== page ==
1. It’s a continuation of your subject line that offers you more characters to say your piece.
  2. It’s prime real estate to grab your customers’ attention and convince them to open (and not to delete!).
  3. It makes you look like you know what you’re doing. Granted I’m pickier because I’m in the industry, but I have much more respect for brands who craft their emails well.


How does it work?

Email clients pull the first line of text from your message and display this as the preheader, so you'll either need to make sure it’s at the very top of your message or use a platform like ours that lets you write it directly in the email builder. 

If you’re using another ESP or hand-coding your emails, make sure your code includes the preheader text at the top. Otherwise, the message will pull the first line of copy straight from your message content, which oftentimes just looks messy in the inbox (like these).

Design note: you can hide your preheader so it doesn’t actually display in the message itself. I definitely recommend this to free up real estate at the top of the message body.


Best Practice Tips

Best practice #1: Size does matter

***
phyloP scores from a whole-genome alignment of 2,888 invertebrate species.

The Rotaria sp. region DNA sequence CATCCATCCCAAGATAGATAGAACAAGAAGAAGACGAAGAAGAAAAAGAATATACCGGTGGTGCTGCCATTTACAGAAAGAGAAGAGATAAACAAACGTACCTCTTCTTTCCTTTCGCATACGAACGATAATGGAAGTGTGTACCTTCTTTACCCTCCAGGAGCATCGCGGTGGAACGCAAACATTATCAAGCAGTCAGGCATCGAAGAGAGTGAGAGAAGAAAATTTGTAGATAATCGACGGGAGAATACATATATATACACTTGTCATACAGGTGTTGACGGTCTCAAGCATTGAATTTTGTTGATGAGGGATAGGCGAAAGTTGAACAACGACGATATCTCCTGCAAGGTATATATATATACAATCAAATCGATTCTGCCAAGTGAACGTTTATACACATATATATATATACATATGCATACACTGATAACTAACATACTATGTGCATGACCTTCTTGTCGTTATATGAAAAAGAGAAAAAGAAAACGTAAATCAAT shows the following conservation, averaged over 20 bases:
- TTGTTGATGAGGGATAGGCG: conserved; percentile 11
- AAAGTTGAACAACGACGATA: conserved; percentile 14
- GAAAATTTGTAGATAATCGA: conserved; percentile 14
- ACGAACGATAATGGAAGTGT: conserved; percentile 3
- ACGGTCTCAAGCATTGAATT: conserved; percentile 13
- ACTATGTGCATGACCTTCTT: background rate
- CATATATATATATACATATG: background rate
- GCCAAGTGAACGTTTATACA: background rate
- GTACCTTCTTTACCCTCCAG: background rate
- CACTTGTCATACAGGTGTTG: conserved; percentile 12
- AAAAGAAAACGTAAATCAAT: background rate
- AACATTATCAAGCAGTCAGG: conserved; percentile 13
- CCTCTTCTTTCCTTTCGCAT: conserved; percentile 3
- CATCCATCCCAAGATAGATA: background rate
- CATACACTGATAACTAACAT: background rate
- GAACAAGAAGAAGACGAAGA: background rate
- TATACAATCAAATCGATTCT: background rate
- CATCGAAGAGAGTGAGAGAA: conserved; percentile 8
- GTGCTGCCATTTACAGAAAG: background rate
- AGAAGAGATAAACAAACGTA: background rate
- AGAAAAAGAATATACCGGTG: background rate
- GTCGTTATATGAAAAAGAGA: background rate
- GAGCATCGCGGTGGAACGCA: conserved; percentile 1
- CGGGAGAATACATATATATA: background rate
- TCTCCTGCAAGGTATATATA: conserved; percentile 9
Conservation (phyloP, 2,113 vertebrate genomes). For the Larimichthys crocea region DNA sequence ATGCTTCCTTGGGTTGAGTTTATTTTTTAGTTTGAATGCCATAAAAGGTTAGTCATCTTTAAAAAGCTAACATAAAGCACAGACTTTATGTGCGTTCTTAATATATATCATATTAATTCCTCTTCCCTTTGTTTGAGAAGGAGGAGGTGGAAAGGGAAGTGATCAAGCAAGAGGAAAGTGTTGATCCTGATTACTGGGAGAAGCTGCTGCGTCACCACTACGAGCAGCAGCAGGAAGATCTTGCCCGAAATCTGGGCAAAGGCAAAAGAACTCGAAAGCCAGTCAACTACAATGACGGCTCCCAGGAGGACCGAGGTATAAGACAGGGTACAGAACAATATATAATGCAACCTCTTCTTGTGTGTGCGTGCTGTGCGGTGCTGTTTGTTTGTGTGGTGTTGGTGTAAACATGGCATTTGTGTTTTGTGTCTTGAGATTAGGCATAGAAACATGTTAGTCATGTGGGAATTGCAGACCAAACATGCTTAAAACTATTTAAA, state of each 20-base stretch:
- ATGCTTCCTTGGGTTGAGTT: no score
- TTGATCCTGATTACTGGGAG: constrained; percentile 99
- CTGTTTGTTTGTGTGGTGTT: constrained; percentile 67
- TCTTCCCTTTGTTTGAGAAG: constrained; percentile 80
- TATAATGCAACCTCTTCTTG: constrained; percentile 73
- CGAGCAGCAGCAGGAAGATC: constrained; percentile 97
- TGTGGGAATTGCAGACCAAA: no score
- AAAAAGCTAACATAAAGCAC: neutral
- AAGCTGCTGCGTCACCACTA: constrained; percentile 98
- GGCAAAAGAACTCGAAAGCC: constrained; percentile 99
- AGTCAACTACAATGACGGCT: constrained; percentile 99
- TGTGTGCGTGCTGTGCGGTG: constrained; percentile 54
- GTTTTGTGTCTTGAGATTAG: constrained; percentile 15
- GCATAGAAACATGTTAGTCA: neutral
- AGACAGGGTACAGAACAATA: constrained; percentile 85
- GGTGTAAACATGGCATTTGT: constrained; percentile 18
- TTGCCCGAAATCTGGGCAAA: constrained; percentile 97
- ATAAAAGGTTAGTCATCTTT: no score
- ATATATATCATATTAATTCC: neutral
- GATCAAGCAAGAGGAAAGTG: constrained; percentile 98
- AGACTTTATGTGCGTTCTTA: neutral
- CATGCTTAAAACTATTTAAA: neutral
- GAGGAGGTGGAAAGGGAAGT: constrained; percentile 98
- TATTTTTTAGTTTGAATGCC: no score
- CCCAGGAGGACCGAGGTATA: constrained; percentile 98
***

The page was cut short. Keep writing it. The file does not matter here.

Start by checking your email analytics to see which devices/clients your customers are using most, then make sure your preheader works for the least common denominator.

I say this because the number of characters that display varies widely between devices, apps, and email clients. Our friends at Litmus put together this handy-dandy chart so you can see what I mean:

You’ve got between 35 and 140 characters to use. Crazy, right? Welcome to my world. It’s a fun place.

Best practice #2: Get to the point!
There are some who will tell you to use a very large number of characters (like 100-150 every time). I fundamentally disagree with them, and here’s why:
  1. People simply aren’t going to read that much.
  2. You’re just giving away the farm for free. Whatever displays in the inbox is supposed to be bait for the good stuff, which is supposed to be inside the message.
Between your subject line and your preheader combined, I recommend sticking to 70-90 characters total. That’s a lot, and if you edit properly, you can make it work every time. You want your customers to be intrigued by what they see in their inbox, open your email, read it for a few seconds, and click through to your site. You don’t want them to get all the info from the subject line and preheader and say “meh, there’s nothing more I need to know” and delete it.

Think of it like this: you purposefully include white space in your designs, right? You'd never jam-pack every square inch of any marketing collateral with stuff. It needs to breathe so your customers don't get fatigued. The inbox is the same.

Best practice #3: Front-load
People are skimmers by nature, so phrase your preheader with the best stuff first (the first 20-30ish characters). If your customers open email on a wide variety of devices, cater to the lowest common denominator so that when it cuts off, it still looks like a complete thought.